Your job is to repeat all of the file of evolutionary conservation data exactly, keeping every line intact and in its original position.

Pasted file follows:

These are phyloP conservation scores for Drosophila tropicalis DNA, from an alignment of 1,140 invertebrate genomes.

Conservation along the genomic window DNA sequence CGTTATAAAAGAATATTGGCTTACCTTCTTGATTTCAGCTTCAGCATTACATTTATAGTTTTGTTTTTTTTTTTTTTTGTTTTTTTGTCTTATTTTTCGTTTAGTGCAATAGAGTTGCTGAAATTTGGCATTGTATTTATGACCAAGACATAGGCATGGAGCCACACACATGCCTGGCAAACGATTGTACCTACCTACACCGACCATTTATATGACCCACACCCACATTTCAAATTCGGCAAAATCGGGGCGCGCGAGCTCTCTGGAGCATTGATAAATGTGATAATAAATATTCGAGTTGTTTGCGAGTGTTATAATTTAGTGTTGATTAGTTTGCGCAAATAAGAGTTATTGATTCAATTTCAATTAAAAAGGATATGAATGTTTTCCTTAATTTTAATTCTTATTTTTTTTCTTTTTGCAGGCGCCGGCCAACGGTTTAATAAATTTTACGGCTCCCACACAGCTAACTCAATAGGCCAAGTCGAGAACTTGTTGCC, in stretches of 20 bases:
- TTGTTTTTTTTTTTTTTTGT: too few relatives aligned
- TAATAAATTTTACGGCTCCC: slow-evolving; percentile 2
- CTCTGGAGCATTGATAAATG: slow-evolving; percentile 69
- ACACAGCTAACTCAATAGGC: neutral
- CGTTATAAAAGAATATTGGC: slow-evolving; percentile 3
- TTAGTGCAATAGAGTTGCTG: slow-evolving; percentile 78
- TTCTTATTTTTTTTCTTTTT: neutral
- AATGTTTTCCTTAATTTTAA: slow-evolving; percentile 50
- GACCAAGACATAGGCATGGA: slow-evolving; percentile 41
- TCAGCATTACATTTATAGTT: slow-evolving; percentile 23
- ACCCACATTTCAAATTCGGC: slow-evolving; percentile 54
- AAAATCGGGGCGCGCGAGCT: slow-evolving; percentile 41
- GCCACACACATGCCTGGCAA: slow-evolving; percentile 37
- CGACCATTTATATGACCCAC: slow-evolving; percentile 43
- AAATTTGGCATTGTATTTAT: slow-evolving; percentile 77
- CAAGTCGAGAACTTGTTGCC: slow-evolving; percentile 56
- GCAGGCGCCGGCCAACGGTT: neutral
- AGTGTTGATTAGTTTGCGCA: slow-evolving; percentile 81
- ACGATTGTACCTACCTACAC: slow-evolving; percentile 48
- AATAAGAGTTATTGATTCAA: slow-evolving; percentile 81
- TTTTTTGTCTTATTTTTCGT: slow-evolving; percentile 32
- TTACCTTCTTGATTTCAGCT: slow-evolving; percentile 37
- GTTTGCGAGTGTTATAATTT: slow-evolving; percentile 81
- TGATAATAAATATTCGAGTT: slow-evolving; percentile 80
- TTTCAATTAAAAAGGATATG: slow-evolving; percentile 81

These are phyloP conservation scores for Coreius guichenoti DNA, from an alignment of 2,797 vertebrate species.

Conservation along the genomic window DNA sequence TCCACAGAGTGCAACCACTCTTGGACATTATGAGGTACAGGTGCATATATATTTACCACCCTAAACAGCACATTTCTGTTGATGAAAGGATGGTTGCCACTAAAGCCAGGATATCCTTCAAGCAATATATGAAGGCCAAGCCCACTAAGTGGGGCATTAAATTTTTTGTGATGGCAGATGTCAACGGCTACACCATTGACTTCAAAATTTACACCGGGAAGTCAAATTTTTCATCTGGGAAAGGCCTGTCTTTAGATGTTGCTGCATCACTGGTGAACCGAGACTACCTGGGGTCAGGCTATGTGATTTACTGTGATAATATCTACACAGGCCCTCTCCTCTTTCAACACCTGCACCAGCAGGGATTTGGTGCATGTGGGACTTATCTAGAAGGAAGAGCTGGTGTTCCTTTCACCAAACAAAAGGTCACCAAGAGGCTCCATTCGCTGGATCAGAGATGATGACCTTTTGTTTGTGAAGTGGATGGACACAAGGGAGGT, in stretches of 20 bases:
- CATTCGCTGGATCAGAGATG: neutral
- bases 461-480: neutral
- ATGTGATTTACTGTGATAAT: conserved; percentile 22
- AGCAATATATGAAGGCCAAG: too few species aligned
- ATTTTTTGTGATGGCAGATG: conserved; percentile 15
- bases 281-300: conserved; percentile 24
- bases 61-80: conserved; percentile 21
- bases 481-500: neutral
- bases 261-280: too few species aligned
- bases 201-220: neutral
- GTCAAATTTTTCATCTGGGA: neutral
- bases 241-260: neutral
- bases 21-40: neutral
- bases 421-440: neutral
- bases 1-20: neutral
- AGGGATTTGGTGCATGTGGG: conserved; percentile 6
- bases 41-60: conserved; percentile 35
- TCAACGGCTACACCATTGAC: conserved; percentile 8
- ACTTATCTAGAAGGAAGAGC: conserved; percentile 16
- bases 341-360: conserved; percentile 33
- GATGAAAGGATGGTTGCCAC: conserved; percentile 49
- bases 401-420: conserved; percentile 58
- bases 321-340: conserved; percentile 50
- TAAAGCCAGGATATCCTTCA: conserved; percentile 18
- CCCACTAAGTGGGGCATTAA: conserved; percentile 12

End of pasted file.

These are phyloP conservation scores for Drosophila tropicalis DNA, from an alignment of 1,140 invertebrate genomes.

Conservation along the genomic window DNA sequence CGTTATAAAAGAATATTGGCTTACCTTCTTGATTTCAGCTTCAGCATTACATTTATAGTTTTGTTTTTTTTTTTTTTTGTTTTTTTGTCTTATTTTTCGTTTAGTGCAATAGAGTTGCTGAAATTTGGCATTGTATTTATGACCAAGACATAGGCATGGAGCCACACACATGCCTGGCAAACGATTGTACCTACCTACACCGACCATTTATATGACCCACACCCACATTTCAAATTCGGCAAAATCGGGGCGCGCGAGCTCTCTGGAGCATTGATAAATGTGATAATAAATATTCGAGTTGTTTGCGAGTGTTATAATTTAGTGTTGATTAGTTTGCGCAAATAAGAGTTATTGATTCAATTTCAATTAAAAAGGATATGAATGTTTTCCTTAATTTTAATTCTTATTTTTTTTCTTTTTGCAGGCGCCGGCCAACGGTTTAATAAATTTTACGGCTCCCACACAGCTAACTCAATAGGCCAAGTCGAGAACTTGTTGCC, in stretches of 20 bases:
- TTGTTTTTTTTTTTTTTTGT: too few relatives aligned
- TAATAAATTTTACGGCTCCC: slow-evolving; percentile 2
- CTCTGGAGCATTGATAAATG: slow-evolving; percentile 69
- ACACAGCTAACTCAATAGGC: neutral
- CGTTATAAAAGAATATTGGC: slow-evolving; percentile 3
- TTAGTGCAATAGAGTTGCTG: slow-evolving; percentile 78
- TTCTTATTTTTTTTCTTTTT: neutral
- AATGTTTTCCTTAATTTTAA: slow-evolving; percentile 50
- GACCAAGACATAGGCATGGA: slow-evolving; percentile 41
- TCAGCATTACATTTATAGTT: slow-evolving; percentile 23
- ACCCACATTTCAAATTCGGC: slow-evolving; percentile 54
- AAAATCGGGGCGCGCGAGCT: slow-evolving; percentile 41
- GCCACACACATGCCTGGCAA: slow-evolving; percentile 37
- CGACCATTTATATGACCCAC: slow-evolving; percentile 43
- AAATTTGGCATTGTATTTAT: slow-evolving; percentile 77
- CAAGTCGAGAACTTGTTGCC: slow-evolving; percentile 56
- GCAGGCGCCGGCCAACGGTT: neutral
- AGTGTTGATTAGTTTGCGCA: slow-evolving; percentile 81
- ACGATTGTACCTACCTACAC: slow-evolving; percentile 48
- AATAAGAGTTATTGATTCAA: slow-evolving; percentile 81
- TTTTTTGTCTTATTTTTCGT: slow-evolving; percentile 32
- TTACCTTCTTGATTTCAGCT: slow-evolving; percentile 37
- GTTTGCGAGTGTTATAATTT: slow-evolving; percentile 81
- TGATAATAAATATTCGAGTT: slow-evolving; percentile 80
- TTTCAATTAAAAAGGATATG: slow-evolving; percentile 81

These are phyloP conservation scores for Coreius guichenoti DNA, from an alignment of 2,797 vertebrate species.

Conservation along the genomic window DNA sequence TCCACAGAGTGCAACCACTCTTGGACATTATGAGGTACAGGTGCATATATATTTACCACCCTAAACAGCACATTTCTGTTGATGAAAGGATGGTTGCCACTAAAGCCAGGATATCCTTCAAGCAATATATGAAGGCCAAGCCCACTAAGTGGGGCATTAAATTTTTTGTGATGGCAGATGTCAACGGCTACACCATTGACTTCAAAATTTACACCGGGAAGTCAAATTTTTCATCTGGGAAAGGCCTGTCTTTAGATGTTGCTGCATCACTGGTGAACCGAGACTACCTGGGGTCAGGCTATGTGATTTACTGTGATAATATCTACACAGGCCCTCTCCTCTTTCAACACCTGCACCAGCAGGGATTTGGTGCATGTGGGACTTATCTAGAAGGAAGAGCTGGTGTTCCTTTCACCAAACAAAAGGTCACCAAGAGGCTCCATTCGCTGGATCAGAGATGATGACCTTTTGTTTGTGAAGTGGATGGACACAAGGGAGGT, in stretches of 20 bases:
- CATTCGCTGGATCAGAGATG: neutral
- bases 461-480: neutral
- ATGTGATTTACTGTGATAAT: conserved; percentile 22
- AGCAATATATGAAGGCCAAG: too few species aligned
- ATTTTTTGTGATGGCAGATG: conserved; percentile 15
- bases 281-300: conserved; percentile 24
- bases 61-80: conserved; percentile 21
- bases 481-500: neutral
- bases 261-280: too few species aligned
- bases 201-220: neutral
- GTCAAATTTTTCATCTGGGA: neutral
- bases 241-260: neutral
- bases 21-40: neutral
- bases 421-440: neutral
- bases 1-20: neutral
- AGGGATTTGGTGCATGTGGG: conserved; percentile 6
- bases 41-60: conserved; percentile 35
- TCAACGGCTACACCATTGAC: conserved; percentile 8
- ACTTATCTAGAAGGAAGAGC: conserved; percentile 16
- bases 341-360: conserved; percentile 33
- GATGAAAGGATGGTTGCCAC: conserved; percentile 49
- bases 401-420: conserved; percentile 58
- bases 321-340: conserved; percentile 50
- TAAAGCCAGGATATCCTTCA: conserved; percentile 18
- CCCACTAAGTGGGGCATTAA: conserved; percentile 12